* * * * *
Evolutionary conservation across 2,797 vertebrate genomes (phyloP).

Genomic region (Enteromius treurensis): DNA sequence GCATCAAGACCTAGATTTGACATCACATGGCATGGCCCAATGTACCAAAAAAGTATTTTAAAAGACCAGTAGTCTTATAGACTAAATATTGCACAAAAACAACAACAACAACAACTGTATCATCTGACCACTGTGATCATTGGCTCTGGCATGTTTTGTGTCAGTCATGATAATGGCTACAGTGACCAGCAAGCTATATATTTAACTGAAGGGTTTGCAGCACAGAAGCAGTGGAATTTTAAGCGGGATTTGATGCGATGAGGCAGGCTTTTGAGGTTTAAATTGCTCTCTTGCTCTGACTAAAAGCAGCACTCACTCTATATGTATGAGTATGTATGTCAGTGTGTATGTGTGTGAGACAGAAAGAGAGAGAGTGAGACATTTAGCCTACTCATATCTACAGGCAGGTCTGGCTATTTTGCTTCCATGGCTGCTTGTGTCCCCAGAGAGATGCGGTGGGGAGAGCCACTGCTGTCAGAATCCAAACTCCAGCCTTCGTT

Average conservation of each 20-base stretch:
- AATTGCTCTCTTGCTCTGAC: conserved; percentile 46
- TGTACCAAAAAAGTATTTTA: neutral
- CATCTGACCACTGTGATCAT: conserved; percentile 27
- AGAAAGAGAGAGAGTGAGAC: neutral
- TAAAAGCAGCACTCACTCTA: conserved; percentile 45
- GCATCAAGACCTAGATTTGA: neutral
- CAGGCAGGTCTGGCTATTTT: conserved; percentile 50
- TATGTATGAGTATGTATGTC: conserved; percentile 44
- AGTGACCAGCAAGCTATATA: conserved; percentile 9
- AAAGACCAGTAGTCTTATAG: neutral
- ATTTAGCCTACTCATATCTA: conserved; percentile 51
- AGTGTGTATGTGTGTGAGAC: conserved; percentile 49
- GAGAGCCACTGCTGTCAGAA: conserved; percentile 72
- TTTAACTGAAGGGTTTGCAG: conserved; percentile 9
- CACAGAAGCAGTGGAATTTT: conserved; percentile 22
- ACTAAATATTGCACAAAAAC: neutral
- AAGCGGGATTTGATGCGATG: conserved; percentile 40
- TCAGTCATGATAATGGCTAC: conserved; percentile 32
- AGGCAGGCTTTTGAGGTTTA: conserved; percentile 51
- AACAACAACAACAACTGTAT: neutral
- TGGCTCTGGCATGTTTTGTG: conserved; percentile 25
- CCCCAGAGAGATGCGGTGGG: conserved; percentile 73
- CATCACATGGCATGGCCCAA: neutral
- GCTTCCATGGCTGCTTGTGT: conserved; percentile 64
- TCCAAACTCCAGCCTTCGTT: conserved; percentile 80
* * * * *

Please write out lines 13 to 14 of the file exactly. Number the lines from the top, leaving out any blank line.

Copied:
- AAAGACCAGTAGTCTTATAG: neutral
- ATTTAGCCTACTCATATCTA: conserved; percentile 51